Coal in 2022: coal-to-clean diplomacy beyond COP26

The COP26 Presidency consults on The Glasgow Pact. Photo via UN Climate Change on Flickr.
The COP26 Presidency consults on The Glasgow Pact. Photo via UN Climate Change on Flickr.

As negotiations in Glasgow concluded, COP26 President Alok Sharma cautioned that “the hard work starts now”. All coal-using countries will now need to take forward their Glasgow Climate Pact commitment to “accelerate efforts towards the phase-down of unabated coal power”. This will require taking coal-to-clean diplomacy beyond COP26 through practical steps towards phasing out coal power generation, ending the construction of new coal power plants, and ceasing public support for fossil finance.

In 2022, the UK’s continued role as COP26 President will see it play a critical role in encouraging countries to deliver on their Glasgow commitments, following through on Sharma’s goal of “consigning coal to history”. This will require re-invigoration of diplomatic outreach and resourcing, recognising the risk of the classic post-COP turnover of staff and reduced resources. The UK Presidency is only two months old and runs until COP27 in November 2022.

The lasting impact of COP26 will be strengthened if the UK Foreign Office (FCDO) continues to prioritise climate diplomacy during 2022. Similarly, BEIS (department responsible for energy transition) will need to ensure adequate funding to deliver its extended mandate for the Energy Transition Council (ETC) through to 2025. There is a real opportunity to cement the gains on coal-to-clean made at Glasgow, allowing the UK to showcase its long-term climate leadership as a critical strand of post-Brexit Global Britain.

But the UK cannot deliver on this agenda alone. It will need to build close partnerships to deliver team diplomacy, as it did with Italy in 2021. The new German government is the number one priority partner. It will wield influence through its G7 Presidency and as an increasingly credible climate leader, given its decision to integrate climate into its economic and foreign policy and accelerate its coal phase out to 2030. Further cooperation with G20 chair Indonesia, the Egyptian COP27 Presidency, and the UN Secretary General can provide global leadership to encourage and support countries on the coal-to-clean transition.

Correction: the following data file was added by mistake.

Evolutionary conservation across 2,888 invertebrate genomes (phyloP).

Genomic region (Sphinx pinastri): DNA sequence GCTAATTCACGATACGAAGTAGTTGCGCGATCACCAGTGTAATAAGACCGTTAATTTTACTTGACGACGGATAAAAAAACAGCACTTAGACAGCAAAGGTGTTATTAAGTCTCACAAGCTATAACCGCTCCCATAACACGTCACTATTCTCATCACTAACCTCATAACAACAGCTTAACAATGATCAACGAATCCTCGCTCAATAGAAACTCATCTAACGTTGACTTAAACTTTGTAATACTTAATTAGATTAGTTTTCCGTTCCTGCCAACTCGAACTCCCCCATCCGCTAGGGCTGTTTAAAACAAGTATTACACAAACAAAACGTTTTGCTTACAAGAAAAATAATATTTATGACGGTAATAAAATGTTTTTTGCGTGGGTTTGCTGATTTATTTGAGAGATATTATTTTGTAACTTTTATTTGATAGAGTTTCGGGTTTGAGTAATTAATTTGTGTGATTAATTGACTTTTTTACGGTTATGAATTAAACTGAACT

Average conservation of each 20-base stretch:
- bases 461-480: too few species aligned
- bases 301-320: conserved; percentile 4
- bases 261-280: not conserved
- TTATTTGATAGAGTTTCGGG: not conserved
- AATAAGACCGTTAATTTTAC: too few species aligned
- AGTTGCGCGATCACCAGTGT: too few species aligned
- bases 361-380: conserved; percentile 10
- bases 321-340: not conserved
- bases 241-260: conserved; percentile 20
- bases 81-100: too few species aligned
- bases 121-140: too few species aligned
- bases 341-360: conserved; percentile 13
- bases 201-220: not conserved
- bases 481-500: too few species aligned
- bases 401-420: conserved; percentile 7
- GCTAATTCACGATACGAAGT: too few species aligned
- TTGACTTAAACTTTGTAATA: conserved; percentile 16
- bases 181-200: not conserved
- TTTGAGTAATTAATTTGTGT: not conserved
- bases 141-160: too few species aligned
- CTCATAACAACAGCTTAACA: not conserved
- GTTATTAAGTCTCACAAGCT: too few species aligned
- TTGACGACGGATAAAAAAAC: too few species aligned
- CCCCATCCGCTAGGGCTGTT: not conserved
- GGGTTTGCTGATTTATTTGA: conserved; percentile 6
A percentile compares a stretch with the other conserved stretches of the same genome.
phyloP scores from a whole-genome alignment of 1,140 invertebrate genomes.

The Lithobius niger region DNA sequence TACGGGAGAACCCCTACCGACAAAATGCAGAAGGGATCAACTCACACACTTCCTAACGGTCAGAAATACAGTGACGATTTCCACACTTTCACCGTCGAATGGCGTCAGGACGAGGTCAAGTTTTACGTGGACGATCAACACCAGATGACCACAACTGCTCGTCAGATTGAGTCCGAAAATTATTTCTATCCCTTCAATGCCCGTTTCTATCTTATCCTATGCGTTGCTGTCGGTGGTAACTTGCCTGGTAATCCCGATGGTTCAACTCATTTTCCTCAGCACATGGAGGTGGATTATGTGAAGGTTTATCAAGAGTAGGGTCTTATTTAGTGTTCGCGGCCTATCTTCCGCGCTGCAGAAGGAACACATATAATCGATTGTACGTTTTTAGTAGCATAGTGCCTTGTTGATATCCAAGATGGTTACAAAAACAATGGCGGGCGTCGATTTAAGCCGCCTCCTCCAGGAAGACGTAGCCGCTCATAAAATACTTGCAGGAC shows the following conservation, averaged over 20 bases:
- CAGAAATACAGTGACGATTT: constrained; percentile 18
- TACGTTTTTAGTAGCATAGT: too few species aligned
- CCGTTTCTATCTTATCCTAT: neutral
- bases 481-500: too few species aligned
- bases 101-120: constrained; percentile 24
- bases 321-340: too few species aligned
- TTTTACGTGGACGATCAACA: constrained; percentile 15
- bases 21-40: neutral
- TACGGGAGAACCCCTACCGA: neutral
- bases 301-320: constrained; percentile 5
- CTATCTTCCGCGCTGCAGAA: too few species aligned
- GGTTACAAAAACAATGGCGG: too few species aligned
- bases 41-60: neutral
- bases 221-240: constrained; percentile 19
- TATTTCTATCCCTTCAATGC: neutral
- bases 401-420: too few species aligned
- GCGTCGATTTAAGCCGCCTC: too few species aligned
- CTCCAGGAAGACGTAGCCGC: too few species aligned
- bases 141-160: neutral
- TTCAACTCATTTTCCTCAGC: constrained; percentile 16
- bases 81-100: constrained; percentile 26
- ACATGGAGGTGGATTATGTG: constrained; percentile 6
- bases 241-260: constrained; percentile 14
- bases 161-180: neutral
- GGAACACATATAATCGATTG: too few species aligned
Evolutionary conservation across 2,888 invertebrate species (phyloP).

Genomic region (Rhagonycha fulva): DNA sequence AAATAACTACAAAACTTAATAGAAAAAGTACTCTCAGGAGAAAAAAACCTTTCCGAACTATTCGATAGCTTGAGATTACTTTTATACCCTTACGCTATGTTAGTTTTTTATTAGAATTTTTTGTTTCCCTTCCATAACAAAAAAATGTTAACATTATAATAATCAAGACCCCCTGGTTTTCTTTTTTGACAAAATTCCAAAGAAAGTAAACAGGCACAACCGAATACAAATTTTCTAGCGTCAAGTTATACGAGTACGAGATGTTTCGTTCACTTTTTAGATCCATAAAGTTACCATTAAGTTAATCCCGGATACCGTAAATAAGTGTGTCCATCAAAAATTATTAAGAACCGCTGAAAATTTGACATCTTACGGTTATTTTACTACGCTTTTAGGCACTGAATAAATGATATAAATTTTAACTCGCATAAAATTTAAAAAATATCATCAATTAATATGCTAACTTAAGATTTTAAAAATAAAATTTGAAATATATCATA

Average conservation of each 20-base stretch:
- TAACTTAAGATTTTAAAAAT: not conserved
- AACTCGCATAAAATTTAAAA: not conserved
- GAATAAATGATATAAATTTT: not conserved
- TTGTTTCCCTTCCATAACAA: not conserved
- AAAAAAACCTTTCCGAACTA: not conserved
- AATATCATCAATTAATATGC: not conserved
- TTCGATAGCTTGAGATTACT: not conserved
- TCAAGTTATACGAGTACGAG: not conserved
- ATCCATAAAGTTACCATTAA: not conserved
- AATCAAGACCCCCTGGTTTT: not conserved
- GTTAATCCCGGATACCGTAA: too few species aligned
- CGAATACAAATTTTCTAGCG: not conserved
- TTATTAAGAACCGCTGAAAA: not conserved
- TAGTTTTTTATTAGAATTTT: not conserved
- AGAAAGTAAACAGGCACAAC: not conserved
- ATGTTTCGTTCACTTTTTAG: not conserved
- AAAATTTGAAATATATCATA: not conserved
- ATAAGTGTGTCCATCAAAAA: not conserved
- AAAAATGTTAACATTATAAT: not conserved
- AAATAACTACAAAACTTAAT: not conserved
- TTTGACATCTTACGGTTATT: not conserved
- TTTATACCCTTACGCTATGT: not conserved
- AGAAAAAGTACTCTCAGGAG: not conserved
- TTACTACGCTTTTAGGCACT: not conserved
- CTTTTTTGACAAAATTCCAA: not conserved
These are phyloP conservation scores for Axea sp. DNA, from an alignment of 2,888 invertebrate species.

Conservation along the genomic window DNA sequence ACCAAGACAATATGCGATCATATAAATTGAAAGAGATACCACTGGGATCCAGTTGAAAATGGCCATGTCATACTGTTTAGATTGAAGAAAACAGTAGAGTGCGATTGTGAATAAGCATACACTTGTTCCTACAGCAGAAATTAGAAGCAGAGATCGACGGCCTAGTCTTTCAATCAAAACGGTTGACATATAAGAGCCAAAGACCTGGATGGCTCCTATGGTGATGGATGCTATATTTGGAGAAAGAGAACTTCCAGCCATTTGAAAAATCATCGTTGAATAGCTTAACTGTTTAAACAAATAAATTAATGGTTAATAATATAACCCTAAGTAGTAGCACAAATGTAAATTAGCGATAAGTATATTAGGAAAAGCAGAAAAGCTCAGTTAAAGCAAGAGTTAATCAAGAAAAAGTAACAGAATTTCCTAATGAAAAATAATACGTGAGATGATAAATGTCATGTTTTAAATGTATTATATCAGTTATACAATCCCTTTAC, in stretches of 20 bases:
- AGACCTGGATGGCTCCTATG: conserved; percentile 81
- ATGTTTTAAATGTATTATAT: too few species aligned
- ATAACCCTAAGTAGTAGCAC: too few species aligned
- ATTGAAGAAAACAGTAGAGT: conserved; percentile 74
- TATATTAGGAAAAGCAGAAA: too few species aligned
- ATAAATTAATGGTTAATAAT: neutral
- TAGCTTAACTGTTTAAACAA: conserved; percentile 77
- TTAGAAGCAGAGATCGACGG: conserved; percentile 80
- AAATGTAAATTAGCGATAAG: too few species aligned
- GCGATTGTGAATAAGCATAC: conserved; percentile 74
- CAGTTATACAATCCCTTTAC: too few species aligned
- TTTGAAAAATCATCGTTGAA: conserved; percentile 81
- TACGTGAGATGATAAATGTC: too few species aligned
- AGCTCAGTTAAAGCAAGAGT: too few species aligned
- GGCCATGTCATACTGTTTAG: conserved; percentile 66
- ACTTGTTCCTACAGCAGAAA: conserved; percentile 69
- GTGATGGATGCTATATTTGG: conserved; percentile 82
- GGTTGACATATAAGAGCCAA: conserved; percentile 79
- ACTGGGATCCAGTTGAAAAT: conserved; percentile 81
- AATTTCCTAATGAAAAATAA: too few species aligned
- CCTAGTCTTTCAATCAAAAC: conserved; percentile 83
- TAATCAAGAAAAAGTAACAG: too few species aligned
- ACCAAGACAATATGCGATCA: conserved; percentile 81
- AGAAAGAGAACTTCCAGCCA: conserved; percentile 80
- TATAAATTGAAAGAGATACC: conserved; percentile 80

Coal-to-clean priorities

E3G has identified six coal-to-clean priorities for the UK Presidency to build momentum in 2022 from the successful outcomes at Glasgow:

  1. Ensure coal and fossil finance commitments at COP26 are formally tracked to hold signatories accountable. This could be through support for enhanced NDCs by COP27, while the Glasgow Power Breakthrough mechanism could monitor and set pathways for future progress. The COP team can partner with SE for All to support new country pledges in the No New Coal Power Compact, and Canada building reach and impact of the Powering Past Coal Alliance. It can also work with the International Energy Agency to ensure its 2022 Ministerial sets an ambitious mandate on energy transition.
  2. Ratchet up diplomatic pressure on fossil finance, particularly towards Japan, South Korea, China and the Multilateral Development Banks (MDBs). It can also spearhead an aligned regulatory approach to restrict private finance for coal, driving towards a full end to coal finance by the end of the COP26 Presidency.
  3. Encourage the remaining ~30 countries still considering new coal power plants to instead make ‘No New Coal’ commitments. The UK can work with champions Sri Lanka and Chile on diplomatic tools such as the No New Coal Power Compact. It can unlock technical assistance through the ETC’s Rapid Response Facility to unwind power purchase agreements for as-yet-unbuilt coal plants.
  4. Deliver on the promise of the South Africa Just Energy Transition Partnership (JETP), with the US, Germany, France and EU. The partnership was launched with a commitment to work through details over the next 12 months, which will need to see delivery of new, significant concessional finance, stronger technical and financial expertise, and clarity on implementation. The Presidency can partner with the CIF and ADB mechanisms, the new CATA initiative, and civil society, to encourage and activate similar schemes in countries such as Indonesia, India, Viet Nam and Philippines.
  5. Engage the US to ensure its Build Back Better World (B3W) and New Zero World initiatives prioritise energy infrastructure. The ETC can help matchmake country energy transition needs with B3W funding, while the Presidency can champion innovative ways to further fund coal to clean transitions. This includes recycling IMF Special Drawing Rights (SDRs), and leveraging growing philanthropic interest in supporting the energy transition, such as the new Global Energy Alliance for People and Planet (GEAPP), to deliver ambitious coal to clean outcomes by COP27.
  6. Ensure coal phase out remains central to multilateral climate discussions in 2022, including the pathway to a just transition.  Both the G7 and G20 can provide venues to deepen progress made in 2021.

The progress on the global coal-to-clean agenda achieved in 2021 resulted from sustained diplomatic engagement and high-level leadership. The hard work continues for the COP26 Presidency during 2022. With enough resources and strategic partnerships, it can build on political momentum from Glasgow and see an accelerated global transition from coal-to-clean become a reality. Consigning coal to history is the compelling core of keeping 1.5°C alive.


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